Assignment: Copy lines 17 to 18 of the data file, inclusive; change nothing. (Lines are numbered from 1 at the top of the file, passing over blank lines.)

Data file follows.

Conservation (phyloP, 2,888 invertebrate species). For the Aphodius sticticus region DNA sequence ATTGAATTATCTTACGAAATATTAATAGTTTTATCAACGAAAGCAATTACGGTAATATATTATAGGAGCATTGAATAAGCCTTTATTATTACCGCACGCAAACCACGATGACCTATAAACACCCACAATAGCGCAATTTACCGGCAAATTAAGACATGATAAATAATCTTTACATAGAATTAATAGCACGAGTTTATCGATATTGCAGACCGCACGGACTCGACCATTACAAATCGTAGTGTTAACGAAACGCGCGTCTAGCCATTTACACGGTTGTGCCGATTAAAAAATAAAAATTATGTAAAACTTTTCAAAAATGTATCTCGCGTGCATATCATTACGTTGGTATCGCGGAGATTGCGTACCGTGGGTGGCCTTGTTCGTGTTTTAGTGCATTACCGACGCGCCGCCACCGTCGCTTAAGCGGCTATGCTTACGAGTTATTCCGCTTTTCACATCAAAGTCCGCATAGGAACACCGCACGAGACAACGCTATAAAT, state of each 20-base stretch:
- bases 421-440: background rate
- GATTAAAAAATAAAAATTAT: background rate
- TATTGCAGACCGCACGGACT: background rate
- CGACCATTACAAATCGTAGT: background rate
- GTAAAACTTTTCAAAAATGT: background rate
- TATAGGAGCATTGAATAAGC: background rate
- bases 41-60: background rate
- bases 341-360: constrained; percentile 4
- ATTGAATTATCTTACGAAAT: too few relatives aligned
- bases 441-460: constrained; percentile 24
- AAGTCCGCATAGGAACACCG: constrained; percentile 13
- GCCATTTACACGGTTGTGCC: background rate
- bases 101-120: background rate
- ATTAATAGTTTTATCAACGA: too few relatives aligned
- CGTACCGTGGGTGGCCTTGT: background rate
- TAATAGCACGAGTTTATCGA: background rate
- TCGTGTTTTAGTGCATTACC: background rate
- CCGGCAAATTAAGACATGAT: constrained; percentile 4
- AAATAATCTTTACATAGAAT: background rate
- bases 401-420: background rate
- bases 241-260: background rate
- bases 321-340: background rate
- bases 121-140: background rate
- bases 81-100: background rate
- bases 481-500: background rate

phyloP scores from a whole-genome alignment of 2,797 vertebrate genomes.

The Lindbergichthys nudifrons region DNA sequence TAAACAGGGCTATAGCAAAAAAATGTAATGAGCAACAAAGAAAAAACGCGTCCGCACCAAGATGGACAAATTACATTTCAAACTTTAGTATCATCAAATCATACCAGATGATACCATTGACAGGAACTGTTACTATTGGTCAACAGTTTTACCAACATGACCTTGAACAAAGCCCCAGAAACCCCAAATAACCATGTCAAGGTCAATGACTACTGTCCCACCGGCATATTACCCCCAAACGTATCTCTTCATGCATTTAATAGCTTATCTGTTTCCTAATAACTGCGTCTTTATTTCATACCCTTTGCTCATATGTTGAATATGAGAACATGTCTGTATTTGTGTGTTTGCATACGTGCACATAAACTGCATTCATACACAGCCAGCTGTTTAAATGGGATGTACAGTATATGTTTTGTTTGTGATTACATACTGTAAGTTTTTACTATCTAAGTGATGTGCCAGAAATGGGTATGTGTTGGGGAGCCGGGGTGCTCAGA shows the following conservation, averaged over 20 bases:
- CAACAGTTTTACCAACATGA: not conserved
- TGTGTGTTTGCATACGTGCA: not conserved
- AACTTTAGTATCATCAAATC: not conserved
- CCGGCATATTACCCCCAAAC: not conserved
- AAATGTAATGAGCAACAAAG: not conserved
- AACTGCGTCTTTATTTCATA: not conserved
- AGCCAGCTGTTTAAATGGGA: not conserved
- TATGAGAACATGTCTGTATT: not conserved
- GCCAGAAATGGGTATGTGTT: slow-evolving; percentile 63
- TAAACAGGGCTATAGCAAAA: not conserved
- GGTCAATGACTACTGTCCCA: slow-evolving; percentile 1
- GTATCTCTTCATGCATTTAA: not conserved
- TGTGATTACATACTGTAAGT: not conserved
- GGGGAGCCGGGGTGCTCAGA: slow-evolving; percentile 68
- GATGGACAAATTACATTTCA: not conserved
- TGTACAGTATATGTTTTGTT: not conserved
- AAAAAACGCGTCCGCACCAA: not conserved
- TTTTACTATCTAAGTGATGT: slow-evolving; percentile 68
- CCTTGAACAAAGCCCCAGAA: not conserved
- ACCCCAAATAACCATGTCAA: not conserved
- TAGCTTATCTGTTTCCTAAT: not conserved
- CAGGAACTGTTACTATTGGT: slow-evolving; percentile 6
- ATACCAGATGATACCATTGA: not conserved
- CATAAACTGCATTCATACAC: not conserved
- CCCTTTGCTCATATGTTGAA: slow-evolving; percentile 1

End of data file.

- TAATAGCACGAGTTTATCGA: background rate
- TCGTGTTTTAGTGCATTACC: background rate